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June 05, 2018

Meet Tarrah


Tarrah sees a story in every property she inspects and underwrites as an underwriting associate for the Freddie Mac Multifamily Small Balance Loan (SBL) program. Each building has its own character and everyone she meets has a story to tell, bringing the property to life.

  • Get to Know


  • Most Inspired by:
    My older sister Amber, who has dyslexia, too. She's an occupational therapist and went through a lot of schooling to get to where she is today.
  • Favorite Baseball Team:
    Los Angeles Angels. I go to their spring training in Tempe, Arizona, every year and watch three or four games.
  • What I Love About Freddie Mac
    The people. We have a lot of positive people who have a mindset that we can do anything. We have a "Who says we can't? Let's try to make it work" mentality. Everyone strives for the better.

"It makes me see the property as more than a building. It's a home. That's why it's so important to meet the tenants and get their perspectives on where they live. Small balance loans can help improve the properties, and that's the biggest driver for me to see these deals through," Tarrah says. SBL helps provide low- and very low-income families with affordable rental housing. The loans generally range from $1 million to $7.5 million and provide financing for buildings with five to 50 rental units.

"Some people like to call the underwriter an investigator," she says. "We make sure all the pieces connect, that everything meets our guidelines, the property condition supports the loan, and that the borrower has the assets and liquidity to pay back the loan. We evaluate the risk of giving the borrower a loan for the property."

Tarrah came to Freddie Mac Multifamily as member of the Western Region office in Irvine, California, as part of the SBL team. SBL launched in 2014, and Tarrah says it's been fulfilling to see the team grow, work together and help each other improve and become better in their field — and to see growth in herself, too.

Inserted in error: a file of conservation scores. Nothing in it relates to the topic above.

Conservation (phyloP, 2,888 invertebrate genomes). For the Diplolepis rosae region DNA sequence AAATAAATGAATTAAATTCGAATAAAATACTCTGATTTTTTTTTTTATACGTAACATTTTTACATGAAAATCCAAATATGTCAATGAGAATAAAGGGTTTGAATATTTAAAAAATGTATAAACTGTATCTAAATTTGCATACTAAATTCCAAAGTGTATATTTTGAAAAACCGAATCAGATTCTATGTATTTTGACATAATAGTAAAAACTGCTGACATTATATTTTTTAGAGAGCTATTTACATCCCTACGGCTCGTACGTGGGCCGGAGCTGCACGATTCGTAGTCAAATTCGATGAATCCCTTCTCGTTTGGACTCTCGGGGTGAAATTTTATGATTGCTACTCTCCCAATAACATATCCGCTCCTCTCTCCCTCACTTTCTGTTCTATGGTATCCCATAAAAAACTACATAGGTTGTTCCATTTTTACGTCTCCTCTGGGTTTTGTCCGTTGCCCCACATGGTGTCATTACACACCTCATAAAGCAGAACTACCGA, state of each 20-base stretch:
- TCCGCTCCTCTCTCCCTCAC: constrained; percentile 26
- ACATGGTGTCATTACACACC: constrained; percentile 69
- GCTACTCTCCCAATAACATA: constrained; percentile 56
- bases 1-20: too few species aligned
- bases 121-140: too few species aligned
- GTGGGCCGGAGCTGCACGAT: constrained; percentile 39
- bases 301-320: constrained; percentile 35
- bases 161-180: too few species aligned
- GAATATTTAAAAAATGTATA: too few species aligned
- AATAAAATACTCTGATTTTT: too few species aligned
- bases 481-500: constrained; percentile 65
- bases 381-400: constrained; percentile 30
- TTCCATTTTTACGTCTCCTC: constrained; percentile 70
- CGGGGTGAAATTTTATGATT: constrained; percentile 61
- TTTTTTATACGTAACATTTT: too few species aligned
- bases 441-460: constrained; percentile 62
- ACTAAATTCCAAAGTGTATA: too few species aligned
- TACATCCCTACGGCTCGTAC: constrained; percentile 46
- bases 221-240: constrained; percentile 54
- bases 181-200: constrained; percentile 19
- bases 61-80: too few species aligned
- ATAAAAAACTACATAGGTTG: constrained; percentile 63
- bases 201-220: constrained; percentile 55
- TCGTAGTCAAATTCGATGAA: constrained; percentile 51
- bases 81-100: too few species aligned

Tarrah has dyslexia, but she hasn't let the learning disability prevent her from finding professional success. Since she was a young child, Tarrah's parents were diligent about getting her into after-school programs that taught her to overcome dyslexia's challenges. Tarrah's dyslexia affects how she interprets words, and it's still a factor in her everyday life.

"I have to really focus and read things more than once — probably three or four times — just to make sure I fully understand what I'm reading. And I ask others what their interpretation is and compare it with mine. I also re-read the emails I write before I hit 'send,' because I want to make sure people will understand what I mean. Those are some habits I learned that I use every day in my work," Tarrah says.

Tarrah says she doesn't use dyslexia as a crutch. Instead, it's a platform to better herself. "I've taken so many classes on improvement. It's taught me to always be open for growth no matter what. Dyslexia hasn't prevented me from moving up professionally. I might read an appraisal a few more times than others, but I'm no different from anyone else. I get things done."

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